Streaked Skies: When the War Was the World

Christianity brings bravery.

Writing fast leaves many holes to fill.

The forties had lots of excellent jargon.

Be careful how you use Word’s “Replace All.”

Ladies were ladies, and men were men, and it helped hold the world together.

I need more research.

It was a bloody, brave, horrible, and beautiful time when the world banded together to stamp out a monster that had been growing for generations.

That’s a few of the things I learned during this year’s NaNoWriMo. The rough draft of Streaked Skies is finished! It was a fun book to write, and I look forward to fixing it up and making it perfect sometime in the future. For now, it will do. I’ll get back to other projects, and come back to it sometime, better researched and with a fresh take on the story. What’s it about you ask?

When Tim Terhoun, man-about-town, is conned into being a USO band leader he insists on bringing a shell-shocked youth and his valet. The mismatched band know they’re in for a ride. But none of them guessed how far that ride will take them, or how many surprises they’ll run into along the way. All is not what it seems, and America is in danger of a threat to her shores. The war is about to stop being “over there,” unless a bumbling USO band can stop it.

To give you an idea of the tale, here are a few snippets from the book.



“We made it down, Mr. Tim, and weren’t picked up right away as spies. I guess one wing and a prayer can do it after all.”

“It was more two wings and a haystack,” Tim drawled. “But you just go right on thinking God had a hand in it.”

“I take it you don’t?” Johnny asked with interest; he had never met a real atheist before, though he had heard his pastor complain about them. The fire-light glinted off the jewel crusted pocket watch, as Tim held it cupped in his palm, his thumb running over the inlaid back.

“I did once…but circumstances changed,” Tim answered slowly.

“Christianity doesn’t depend on circumstances,” Louis spoke up, somewhere on the other side of the firelight. “It goes a little deeper than that, boss.”




“It’s almost like…” Johnny let his voice trail off, feeling silly. Louis looked back at him, from where he walked just in front of the young man. There was an encouraging twist to his lips and a sparkle in his black eyes, and somehow the young man didn’t mind speaking his mind, even if they thought it was a little silly; they were waiting to listen. Really listen. “I can almost see monsters forming in this land, taking over all the good old stories, climbing out of the Rhine like one of those fiery serpents Siegfried handled. And they’re wearing swastikas.”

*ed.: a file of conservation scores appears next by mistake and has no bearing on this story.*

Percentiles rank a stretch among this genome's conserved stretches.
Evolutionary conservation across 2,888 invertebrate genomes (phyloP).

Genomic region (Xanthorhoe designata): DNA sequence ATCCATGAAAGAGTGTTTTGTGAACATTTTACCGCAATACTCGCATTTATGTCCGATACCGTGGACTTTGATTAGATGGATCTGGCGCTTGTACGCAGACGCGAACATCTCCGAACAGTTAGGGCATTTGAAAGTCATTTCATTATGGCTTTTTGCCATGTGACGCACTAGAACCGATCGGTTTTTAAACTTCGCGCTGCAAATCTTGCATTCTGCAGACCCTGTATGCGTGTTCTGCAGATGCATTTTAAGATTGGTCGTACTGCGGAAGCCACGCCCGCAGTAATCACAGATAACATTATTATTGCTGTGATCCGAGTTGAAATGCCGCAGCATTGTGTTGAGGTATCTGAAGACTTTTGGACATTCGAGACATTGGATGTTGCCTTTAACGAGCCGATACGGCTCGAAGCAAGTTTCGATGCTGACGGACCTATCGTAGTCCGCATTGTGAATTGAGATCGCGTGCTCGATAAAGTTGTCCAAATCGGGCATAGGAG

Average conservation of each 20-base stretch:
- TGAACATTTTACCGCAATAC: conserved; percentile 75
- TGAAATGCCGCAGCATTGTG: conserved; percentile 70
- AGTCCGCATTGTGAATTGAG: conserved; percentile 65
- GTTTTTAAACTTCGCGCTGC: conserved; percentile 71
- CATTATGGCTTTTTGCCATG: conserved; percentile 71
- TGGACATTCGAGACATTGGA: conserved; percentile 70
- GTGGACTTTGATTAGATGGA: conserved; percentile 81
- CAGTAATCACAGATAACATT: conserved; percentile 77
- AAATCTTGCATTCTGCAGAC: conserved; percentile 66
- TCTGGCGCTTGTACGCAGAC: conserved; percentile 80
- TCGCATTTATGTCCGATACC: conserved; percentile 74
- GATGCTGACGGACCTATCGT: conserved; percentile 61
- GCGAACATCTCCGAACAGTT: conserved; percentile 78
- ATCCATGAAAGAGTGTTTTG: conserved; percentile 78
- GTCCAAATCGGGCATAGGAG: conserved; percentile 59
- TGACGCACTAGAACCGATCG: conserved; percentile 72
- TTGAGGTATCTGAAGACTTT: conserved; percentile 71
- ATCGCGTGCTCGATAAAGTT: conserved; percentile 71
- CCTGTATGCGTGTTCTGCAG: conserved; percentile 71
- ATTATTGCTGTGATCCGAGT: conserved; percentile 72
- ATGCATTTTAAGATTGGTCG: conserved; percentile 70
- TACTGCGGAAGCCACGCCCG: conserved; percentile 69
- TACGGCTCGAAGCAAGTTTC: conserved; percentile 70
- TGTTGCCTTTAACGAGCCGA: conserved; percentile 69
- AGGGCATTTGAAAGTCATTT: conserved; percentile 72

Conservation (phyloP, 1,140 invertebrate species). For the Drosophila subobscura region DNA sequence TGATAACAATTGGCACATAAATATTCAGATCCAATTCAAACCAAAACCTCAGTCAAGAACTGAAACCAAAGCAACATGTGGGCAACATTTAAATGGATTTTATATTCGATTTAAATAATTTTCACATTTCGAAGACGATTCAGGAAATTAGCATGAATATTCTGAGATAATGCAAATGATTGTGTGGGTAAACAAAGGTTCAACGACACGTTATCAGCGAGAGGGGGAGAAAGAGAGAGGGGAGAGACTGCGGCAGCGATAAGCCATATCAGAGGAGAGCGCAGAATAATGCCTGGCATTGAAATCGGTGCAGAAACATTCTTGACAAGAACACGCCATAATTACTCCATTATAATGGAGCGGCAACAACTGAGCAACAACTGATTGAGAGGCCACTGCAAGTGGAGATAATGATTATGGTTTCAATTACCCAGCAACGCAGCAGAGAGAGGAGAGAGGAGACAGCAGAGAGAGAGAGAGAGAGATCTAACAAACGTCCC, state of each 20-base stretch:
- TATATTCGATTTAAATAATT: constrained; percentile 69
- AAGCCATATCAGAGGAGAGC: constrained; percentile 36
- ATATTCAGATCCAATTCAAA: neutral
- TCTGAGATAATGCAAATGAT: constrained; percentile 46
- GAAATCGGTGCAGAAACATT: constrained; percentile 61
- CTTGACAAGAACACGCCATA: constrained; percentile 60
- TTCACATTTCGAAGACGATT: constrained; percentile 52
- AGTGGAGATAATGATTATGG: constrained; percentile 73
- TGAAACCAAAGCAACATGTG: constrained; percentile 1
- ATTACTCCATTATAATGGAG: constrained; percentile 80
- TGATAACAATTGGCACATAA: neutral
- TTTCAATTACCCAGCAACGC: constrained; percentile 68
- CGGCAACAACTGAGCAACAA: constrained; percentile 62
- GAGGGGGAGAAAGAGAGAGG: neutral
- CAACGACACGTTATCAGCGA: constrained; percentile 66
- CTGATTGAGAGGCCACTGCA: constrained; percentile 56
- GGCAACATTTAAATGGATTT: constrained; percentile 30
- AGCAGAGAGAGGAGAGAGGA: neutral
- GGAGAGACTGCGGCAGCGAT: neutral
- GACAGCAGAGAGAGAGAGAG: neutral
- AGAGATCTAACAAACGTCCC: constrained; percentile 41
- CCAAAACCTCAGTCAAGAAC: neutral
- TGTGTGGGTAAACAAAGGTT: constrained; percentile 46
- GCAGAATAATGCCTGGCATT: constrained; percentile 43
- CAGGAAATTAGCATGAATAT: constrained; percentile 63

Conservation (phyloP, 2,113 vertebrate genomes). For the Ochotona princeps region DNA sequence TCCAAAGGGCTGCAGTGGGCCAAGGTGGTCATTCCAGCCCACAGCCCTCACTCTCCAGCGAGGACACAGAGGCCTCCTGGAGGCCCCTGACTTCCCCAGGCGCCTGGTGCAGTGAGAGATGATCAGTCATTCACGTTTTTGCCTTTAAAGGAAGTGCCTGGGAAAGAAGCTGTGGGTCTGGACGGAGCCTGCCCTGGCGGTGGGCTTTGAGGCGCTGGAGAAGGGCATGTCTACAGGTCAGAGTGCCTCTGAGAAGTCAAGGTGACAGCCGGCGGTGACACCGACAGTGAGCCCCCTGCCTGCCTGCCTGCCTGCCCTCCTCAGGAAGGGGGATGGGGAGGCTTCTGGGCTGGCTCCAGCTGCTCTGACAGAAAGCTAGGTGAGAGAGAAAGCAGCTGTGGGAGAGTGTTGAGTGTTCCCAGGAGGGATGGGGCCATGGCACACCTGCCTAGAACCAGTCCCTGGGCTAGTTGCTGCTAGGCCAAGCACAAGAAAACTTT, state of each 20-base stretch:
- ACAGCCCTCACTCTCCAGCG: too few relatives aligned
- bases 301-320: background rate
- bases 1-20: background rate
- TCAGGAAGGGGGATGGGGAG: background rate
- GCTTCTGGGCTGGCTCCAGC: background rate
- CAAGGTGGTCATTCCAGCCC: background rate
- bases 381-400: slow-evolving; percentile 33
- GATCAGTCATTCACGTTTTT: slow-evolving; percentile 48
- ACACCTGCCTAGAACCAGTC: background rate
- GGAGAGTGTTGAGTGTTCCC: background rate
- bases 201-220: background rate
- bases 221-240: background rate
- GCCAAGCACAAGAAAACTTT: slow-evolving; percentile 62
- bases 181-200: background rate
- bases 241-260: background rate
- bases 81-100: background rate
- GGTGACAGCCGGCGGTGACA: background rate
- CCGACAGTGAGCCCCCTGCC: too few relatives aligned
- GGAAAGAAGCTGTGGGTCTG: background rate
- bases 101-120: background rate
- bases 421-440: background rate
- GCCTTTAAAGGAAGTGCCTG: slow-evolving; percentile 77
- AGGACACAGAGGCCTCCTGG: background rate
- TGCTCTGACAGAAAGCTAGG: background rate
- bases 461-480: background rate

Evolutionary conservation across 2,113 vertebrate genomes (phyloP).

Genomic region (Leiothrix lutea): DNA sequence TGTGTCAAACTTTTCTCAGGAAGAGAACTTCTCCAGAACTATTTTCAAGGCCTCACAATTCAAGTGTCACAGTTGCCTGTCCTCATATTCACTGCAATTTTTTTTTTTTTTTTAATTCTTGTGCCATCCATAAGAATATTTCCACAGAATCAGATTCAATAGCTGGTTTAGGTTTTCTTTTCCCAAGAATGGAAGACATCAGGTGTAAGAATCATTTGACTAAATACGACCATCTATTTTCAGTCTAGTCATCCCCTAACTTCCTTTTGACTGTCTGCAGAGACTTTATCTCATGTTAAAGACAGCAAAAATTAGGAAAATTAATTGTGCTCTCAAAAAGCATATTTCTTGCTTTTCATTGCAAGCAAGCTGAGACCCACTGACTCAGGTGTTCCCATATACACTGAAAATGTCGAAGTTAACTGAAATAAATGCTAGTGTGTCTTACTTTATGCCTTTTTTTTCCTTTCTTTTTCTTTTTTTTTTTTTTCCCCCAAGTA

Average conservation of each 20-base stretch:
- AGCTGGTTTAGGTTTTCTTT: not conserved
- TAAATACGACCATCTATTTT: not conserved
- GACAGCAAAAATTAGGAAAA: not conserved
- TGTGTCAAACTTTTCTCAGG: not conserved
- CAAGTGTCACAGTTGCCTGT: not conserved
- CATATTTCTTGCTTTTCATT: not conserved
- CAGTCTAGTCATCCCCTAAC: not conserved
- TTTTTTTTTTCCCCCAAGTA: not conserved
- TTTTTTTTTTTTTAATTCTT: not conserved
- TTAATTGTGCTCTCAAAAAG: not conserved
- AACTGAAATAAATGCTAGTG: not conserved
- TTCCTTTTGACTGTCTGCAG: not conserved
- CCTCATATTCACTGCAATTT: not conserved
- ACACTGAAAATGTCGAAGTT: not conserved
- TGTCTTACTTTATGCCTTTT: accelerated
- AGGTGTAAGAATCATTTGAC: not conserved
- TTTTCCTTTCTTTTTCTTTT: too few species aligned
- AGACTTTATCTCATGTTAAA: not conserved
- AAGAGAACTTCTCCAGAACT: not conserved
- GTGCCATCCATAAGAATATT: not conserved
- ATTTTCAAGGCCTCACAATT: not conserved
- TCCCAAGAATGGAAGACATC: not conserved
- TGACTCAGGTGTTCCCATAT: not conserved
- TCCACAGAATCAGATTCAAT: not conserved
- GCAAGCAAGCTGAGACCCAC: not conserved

“It is an accurate vision,” Prof Heinry mused. “But only if you make it realistic. The monster began forming and slowly bloating to fill the land years before this second war became the world.”

“True enough, Prof,” Louis put in, keeping his voice quiet. “But I think, maybe, it was like a man who buys a puppy with big feet and then gets angry when it becomes a dog. The people elected Hitler and the monster kept growing till its swallowed most of Europe. But back before the war, before it all exploded, I think maybe the smaller monster didn’t seem as…monstrous. Now people have seen what it looks like when full grown; and that’s why we’re ready to die to keep it off our shores.”

“Shut up back there,” Tim hissed from the front of the line. They shut up.




“Requests?” he asked, his voice ringing around the valley. A hand shot up, just in front of the makeshift bandstand. It was a young soldier, probably not even twenty. He was one of the ones Johnny had noticed staring at his boots.

“‘When the Lights Go On Again,’” he called. Tim turned back to the band and held out his hand for his baton. There was no wink on his face this time when he raised the stick. He wanted them to actually play it. Panic showed for an instant, but they were just musicians enough to cover it quickly and pretend they knew what they were doing. Tim tapped out the beat, humming a stanza so they knew what key and could try to match it, and then brought them in.